It’s hard to put one’s finger on it. Announcements from Apple, from time to time, have been unhappy affairs. The new Gatekeeper in Mountain Lion, however, is elegant, thoughtful and pleasing. It builds confidence instead of concern. Perhaps it’s a sign of changes at Apple.
For the past year or so, Apple has made some decisions that gave us pause. The terms of the iBooks Author EULA raised a ruckus. The changes in Final Cut Pro X left some people edgy and unsatisfied. The iosification of iOS and OS X worries many, not about the technology, but Apple’s motives. The last minute announcement of WWDC last year gave zero time for business approvals. And the sudden, vigorous promotion of sandboxing created developer angst, showcased in the developer interviews we’ve done.
Today was different. The disclosure method of OS X 10.8, Mountain Lion, was a breath of fresh air. The handling of Gatekeeper, in particular, brings a strong sense of assurance that Apple has taken some time to absorb feedback and think things out. Whether this is a by-product of Tim Cook’s new leadership, I can’t say for sure. It seems like it may be.
Last December, in my “Predictions for Apple in 2012,” I wrote:
#6. Lion Tweaks. Apple will introduce a heavily revised version of Lion, 10.7.x at WWDC 2012, and perhaps it will affectionately be called Lion Cub. It’ll be the result of some better thinking about how to handle the movement to iOS integration, installation, gestures, versioning, and sandboxing. It’ll defuse the brewing irritations and make the developers and users a lot happier.”
Apple has actually done better than that. The company has committed to a yearly OS X release schedule and announced a major new OS revision, Mountain Lion, even earlier than WWDC. But what particularly interests me and pleases me is the handling of Gatekeeper and the comment I made about “defuse the brewing irritations.”
For example, if you had asked me a week ago about how Apple would approach this matter, I would have suggested that Apple might prevent unsigned, non-sandboxed apps from running in OS X 10.8. That would have restricted us to the Mac App Store, and there would have been a huge backlash. Developers and technical columnists would bash Apple for being heavy handed, while apologists would say, “Iit’s all for the good of users.” And the fuss would start all start again.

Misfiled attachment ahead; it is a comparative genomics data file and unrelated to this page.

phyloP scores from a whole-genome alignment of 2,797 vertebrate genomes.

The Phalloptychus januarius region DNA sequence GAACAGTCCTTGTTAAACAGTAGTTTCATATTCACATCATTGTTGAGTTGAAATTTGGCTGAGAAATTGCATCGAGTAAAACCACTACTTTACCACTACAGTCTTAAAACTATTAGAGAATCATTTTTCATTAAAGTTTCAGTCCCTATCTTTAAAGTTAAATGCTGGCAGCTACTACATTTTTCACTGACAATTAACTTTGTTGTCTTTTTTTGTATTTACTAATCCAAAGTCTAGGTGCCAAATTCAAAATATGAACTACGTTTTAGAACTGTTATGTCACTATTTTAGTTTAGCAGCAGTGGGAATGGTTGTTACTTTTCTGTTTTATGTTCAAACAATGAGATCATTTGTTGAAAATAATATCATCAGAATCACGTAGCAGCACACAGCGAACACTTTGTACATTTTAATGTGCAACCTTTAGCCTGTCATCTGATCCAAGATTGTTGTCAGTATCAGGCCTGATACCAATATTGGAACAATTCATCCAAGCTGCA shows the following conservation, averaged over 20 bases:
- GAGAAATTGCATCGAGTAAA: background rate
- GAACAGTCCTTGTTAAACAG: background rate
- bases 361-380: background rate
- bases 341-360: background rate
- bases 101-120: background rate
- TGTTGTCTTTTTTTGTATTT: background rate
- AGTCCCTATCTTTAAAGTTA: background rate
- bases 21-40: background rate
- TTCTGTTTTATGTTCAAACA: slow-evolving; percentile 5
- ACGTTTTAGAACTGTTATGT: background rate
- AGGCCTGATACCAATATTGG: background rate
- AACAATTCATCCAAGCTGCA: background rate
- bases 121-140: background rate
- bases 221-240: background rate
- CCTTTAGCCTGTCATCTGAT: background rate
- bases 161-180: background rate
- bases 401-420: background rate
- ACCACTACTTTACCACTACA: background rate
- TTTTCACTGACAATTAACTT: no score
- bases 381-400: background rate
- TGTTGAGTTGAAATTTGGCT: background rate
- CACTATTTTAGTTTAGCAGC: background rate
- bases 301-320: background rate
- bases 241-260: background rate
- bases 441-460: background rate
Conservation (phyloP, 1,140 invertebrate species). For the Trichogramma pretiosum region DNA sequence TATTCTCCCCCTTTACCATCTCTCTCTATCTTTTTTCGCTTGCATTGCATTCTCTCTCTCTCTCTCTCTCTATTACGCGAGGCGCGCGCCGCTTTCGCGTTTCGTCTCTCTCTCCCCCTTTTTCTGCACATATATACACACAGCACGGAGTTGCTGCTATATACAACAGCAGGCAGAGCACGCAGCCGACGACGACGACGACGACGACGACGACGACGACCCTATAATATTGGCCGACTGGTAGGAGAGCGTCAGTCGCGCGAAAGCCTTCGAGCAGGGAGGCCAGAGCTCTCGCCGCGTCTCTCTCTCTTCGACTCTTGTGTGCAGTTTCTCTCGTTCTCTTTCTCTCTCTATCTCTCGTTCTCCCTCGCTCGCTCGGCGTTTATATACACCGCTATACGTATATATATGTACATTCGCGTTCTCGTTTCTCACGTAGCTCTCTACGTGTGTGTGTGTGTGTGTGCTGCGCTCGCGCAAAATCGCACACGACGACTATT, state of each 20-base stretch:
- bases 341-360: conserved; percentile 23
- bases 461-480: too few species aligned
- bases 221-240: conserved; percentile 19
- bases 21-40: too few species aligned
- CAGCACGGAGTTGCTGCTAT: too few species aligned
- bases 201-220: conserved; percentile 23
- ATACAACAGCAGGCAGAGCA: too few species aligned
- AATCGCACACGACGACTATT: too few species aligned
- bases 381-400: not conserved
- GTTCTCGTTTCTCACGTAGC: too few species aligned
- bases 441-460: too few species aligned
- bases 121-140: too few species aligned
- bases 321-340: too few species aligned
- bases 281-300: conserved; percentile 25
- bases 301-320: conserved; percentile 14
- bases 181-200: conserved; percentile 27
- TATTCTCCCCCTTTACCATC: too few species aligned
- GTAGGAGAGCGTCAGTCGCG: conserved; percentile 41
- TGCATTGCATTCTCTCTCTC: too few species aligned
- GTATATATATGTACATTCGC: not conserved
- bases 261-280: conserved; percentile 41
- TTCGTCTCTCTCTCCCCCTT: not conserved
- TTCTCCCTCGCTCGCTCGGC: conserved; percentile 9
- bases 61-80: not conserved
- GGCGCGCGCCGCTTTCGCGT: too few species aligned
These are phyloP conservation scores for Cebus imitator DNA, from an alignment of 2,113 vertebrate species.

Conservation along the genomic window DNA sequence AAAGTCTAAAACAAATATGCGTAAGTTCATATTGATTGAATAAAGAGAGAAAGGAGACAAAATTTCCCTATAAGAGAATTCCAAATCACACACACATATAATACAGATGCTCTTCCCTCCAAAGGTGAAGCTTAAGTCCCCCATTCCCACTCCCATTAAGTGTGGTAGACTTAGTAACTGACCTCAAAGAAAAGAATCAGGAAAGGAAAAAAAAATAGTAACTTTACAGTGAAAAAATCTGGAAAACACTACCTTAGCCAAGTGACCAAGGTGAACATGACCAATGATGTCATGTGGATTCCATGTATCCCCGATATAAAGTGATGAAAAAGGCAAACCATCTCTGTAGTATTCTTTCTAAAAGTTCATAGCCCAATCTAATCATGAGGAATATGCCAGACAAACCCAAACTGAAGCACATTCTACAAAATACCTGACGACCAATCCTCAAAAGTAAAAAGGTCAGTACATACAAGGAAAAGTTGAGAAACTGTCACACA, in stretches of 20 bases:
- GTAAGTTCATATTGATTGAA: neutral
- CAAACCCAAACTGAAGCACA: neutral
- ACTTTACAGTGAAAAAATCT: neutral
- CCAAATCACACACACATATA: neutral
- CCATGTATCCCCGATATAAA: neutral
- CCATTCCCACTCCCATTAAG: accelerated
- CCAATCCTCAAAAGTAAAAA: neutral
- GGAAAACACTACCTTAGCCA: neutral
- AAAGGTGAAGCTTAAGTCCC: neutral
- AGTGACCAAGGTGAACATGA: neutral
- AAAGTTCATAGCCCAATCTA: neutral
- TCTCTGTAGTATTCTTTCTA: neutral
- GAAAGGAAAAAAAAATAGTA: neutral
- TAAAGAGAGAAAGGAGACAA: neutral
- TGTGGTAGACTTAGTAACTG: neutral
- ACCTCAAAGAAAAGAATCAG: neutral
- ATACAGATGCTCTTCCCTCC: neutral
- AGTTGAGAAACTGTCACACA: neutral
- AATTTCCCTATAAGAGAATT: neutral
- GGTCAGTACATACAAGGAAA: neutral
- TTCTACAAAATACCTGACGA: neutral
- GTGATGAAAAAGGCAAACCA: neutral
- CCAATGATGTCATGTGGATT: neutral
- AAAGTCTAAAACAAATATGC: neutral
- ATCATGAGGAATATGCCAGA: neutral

But that’s not what Apple did.
Instead, Apple stepped back and thought out the process, customer and developer needs, and basic psychology. Sensible options have been provided that account for the special needs of most users. With Gatekeeper, you have three options for allowable downloads: 1) Mac App Store only, 2) MAS and identified developers (those who are registered with Apple) or 3) Any app at all from anywhere.
Mountain Lion’s Gatekeeper preferences
You’re in control and can make informed decisions about how to handle unsigned apps. You can change the the option from time to time to meet a need. (Although once an app is blessed, it stays blessed — unless it’s modified by malware and its digital signature is thereby altered. Then Apple can remotely disable it.) So if you want to install a special, unsigned app that also may not even be sandboxed, and you trust the developer, go for it.
The net result of this, at least for me, is considerable glee. Apple did the absolute right thing for the right reasons.
Now some might say that it’s just a stepping stone. Apple is boiling our frog for the day when unsigned apps cannot be run at all. My reaction, however, is that we can only judge Apple by its actions now. If Apple keeps on doing the right things, builds our confidence and eliminates irritations, then its harder to be convinced that it’s all a sham, a prelude to something really nasty and irritating that will come later.
For example, as the culture of our Macintosh community evolves, there may well come a day when there’s no conceivable reason why we would want to run unsigned apps. Let’s go ahead and let that meme evolve naturally rather than force it with a heavy hand.
This Gatekeeper design in Mountain Lion is a breath of fresh air. I hope these felicitous decisions keep coming. Lots of them.
Image credits: Apple